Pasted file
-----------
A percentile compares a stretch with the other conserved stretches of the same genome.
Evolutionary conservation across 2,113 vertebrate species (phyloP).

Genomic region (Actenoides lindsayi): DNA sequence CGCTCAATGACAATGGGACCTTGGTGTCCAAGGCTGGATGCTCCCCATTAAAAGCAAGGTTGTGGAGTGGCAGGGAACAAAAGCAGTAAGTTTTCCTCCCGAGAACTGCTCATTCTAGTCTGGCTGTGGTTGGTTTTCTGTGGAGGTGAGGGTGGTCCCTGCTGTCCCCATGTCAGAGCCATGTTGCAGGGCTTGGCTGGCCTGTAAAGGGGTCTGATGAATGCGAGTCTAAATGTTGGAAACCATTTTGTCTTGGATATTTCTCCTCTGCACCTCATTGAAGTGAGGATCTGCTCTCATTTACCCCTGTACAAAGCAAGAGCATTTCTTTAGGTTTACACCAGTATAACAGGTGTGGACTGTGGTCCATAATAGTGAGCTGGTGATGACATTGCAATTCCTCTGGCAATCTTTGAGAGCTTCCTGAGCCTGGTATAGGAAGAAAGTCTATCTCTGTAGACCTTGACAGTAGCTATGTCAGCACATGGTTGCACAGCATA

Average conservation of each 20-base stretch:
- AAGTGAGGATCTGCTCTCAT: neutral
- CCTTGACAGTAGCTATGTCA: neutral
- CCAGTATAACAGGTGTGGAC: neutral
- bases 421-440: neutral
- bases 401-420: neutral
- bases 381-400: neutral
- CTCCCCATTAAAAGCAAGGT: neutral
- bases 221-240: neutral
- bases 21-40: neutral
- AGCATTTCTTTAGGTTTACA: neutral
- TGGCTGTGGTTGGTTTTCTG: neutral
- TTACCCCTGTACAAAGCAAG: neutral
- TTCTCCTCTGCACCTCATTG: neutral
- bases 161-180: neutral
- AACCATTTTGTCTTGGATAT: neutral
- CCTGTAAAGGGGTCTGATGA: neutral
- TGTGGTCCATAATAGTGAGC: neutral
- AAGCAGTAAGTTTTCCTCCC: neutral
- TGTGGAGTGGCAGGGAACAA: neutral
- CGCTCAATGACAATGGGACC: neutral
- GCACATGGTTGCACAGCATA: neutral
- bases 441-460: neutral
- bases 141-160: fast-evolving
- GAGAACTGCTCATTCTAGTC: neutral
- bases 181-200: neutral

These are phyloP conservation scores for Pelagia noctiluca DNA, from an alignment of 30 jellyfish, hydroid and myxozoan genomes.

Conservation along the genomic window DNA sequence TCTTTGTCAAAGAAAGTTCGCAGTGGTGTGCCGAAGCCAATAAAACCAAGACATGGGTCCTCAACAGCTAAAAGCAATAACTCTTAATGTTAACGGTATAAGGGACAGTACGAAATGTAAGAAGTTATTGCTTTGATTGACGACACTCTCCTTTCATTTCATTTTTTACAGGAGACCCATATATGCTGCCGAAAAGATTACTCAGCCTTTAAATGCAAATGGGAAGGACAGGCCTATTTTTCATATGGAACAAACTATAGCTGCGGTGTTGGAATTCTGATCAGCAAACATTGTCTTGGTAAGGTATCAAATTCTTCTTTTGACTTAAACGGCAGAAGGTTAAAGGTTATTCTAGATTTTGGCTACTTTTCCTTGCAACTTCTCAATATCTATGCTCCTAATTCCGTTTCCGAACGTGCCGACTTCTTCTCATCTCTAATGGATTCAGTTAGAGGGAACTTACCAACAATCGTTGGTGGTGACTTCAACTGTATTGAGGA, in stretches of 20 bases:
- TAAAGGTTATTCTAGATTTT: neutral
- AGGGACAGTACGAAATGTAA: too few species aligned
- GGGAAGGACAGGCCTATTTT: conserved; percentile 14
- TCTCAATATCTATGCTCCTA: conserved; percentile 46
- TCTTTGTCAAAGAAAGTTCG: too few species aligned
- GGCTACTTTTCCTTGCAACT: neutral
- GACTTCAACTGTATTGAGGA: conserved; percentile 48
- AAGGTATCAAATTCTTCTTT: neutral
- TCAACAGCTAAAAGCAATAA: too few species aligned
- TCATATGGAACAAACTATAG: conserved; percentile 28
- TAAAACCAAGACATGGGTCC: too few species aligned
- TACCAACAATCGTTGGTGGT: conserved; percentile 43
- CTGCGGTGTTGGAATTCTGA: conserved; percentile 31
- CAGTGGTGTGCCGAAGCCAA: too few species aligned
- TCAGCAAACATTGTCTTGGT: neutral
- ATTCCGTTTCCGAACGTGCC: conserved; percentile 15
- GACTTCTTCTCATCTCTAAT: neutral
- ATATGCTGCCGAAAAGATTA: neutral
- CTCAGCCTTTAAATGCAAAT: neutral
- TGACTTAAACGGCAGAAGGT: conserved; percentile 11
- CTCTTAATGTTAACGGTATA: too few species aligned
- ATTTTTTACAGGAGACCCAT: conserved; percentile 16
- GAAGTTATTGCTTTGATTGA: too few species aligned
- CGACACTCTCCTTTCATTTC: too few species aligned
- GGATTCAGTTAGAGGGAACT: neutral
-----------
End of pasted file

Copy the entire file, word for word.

A percentile compares a stretch with the other conserved stretches of the same genome.
Evolutionary conservation across 2,113 vertebrate species (phyloP).

Genomic region (Actenoides lindsayi): DNA sequence CGCTCAATGACAATGGGACCTTGGTGTCCAAGGCTGGATGCTCCCCATTAAAAGCAAGGTTGTGGAGTGGCAGGGAACAAAAGCAGTAAGTTTTCCTCCCGAGAACTGCTCATTCTAGTCTGGCTGTGGTTGGTTTTCTGTGGAGGTGAGGGTGGTCCCTGCTGTCCCCATGTCAGAGCCATGTTGCAGGGCTTGGCTGGCCTGTAAAGGGGTCTGATGAATGCGAGTCTAAATGTTGGAAACCATTTTGTCTTGGATATTTCTCCTCTGCACCTCATTGAAGTGAGGATCTGCTCTCATTTACCCCTGTACAAAGCAAGAGCATTTCTTTAGGTTTACACCAGTATAACAGGTGTGGACTGTGGTCCATAATAGTGAGCTGGTGATGACATTGCAATTCCTCTGGCAATCTTTGAGAGCTTCCTGAGCCTGGTATAGGAAGAAAGTCTATCTCTGTAGACCTTGACAGTAGCTATGTCAGCACATGGTTGCACAGCATA

Average conservation of each 20-base stretch:
- AAGTGAGGATCTGCTCTCAT: neutral
- CCTTGACAGTAGCTATGTCA: neutral
- CCAGTATAACAGGTGTGGAC: neutral
- bases 421-440: neutral
- bases 401-420: neutral
- bases 381-400: neutral
- CTCCCCATTAAAAGCAAGGT: neutral
- bases 221-240: neutral
- bases 21-40: neutral
- AGCATTTCTTTAGGTTTACA: neutral
- TGGCTGTGGTTGGTTTTCTG: neutral
- TTACCCCTGTACAAAGCAAG: neutral
- TTCTCCTCTGCACCTCATTG: neutral
- bases 161-180: neutral
- AACCATTTTGTCTTGGATAT: neutral
- CCTGTAAAGGGGTCTGATGA: neutral
- TGTGGTCCATAATAGTGAGC: neutral
- AAGCAGTAAGTTTTCCTCCC: neutral
- TGTGGAGTGGCAGGGAACAA: neutral
- CGCTCAATGACAATGGGACC: neutral
- GCACATGGTTGCACAGCATA: neutral
- bases 441-460: neutral
- bases 141-160: fast-evolving
- GAGAACTGCTCATTCTAGTC: neutral
- bases 181-200: neutral

These are phyloP conservation scores for Pelagia noctiluca DNA, from an alignment of 30 jellyfish, hydroid and myxozoan genomes.

Conservation along the genomic window DNA sequence TCTTTGTCAAAGAAAGTTCGCAGTGGTGTGCCGAAGCCAATAAAACCAAGACATGGGTCCTCAACAGCTAAAAGCAATAACTCTTAATGTTAACGGTATAAGGGACAGTACGAAATGTAAGAAGTTATTGCTTTGATTGACGACACTCTCCTTTCATTTCATTTTTTACAGGAGACCCATATATGCTGCCGAAAAGATTACTCAGCCTTTAAATGCAAATGGGAAGGACAGGCCTATTTTTCATATGGAACAAACTATAGCTGCGGTGTTGGAATTCTGATCAGCAAACATTGTCTTGGTAAGGTATCAAATTCTTCTTTTGACTTAAACGGCAGAAGGTTAAAGGTTATTCTAGATTTTGGCTACTTTTCCTTGCAACTTCTCAATATCTATGCTCCTAATTCCGTTTCCGAACGTGCCGACTTCTTCTCATCTCTAATGGATTCAGTTAGAGGGAACTTACCAACAATCGTTGGTGGTGACTTCAACTGTATTGAGGA, in stretches of 20 bases:
- TAAAGGTTATTCTAGATTTT: neutral
- AGGGACAGTACGAAATGTAA: too few species aligned
- GGGAAGGACAGGCCTATTTT: conserved; percentile 14
- TCTCAATATCTATGCTCCTA: conserved; percentile 46
- TCTTTGTCAAAGAAAGTTCG: too few species aligned
- GGCTACTTTTCCTTGCAACT: neutral
- GACTTCAACTGTATTGAGGA: conserved; percentile 48
- AAGGTATCAAATTCTTCTTT: neutral
- TCAACAGCTAAAAGCAATAA: too few species aligned
- TCATATGGAACAAACTATAG: conserved; percentile 28
- TAAAACCAAGACATGGGTCC: too few species aligned
- TACCAACAATCGTTGGTGGT: conserved; percentile 43
- CTGCGGTGTTGGAATTCTGA: conserved; percentile 31
- CAGTGGTGTGCCGAAGCCAA: too few species aligned
- TCAGCAAACATTGTCTTGGT: neutral
- ATTCCGTTTCCGAACGTGCC: conserved; percentile 15
- GACTTCTTCTCATCTCTAAT: neutral
- ATATGCTGCCGAAAAGATTA: neutral
- CTCAGCCTTTAAATGCAAAT: neutral
- TGACTTAAACGGCAGAAGGT: conserved; percentile 11
- CTCTTAATGTTAACGGTATA: too few species aligned
- ATTTTTTACAGGAGACCCAT: conserved; percentile 16
- GAAGTTATTGCTTTGATTGA: too few species aligned
- CGACACTCTCCTTTCATTTC: too few species aligned
- GGATTCAGTTAGAGGGAACT: neutral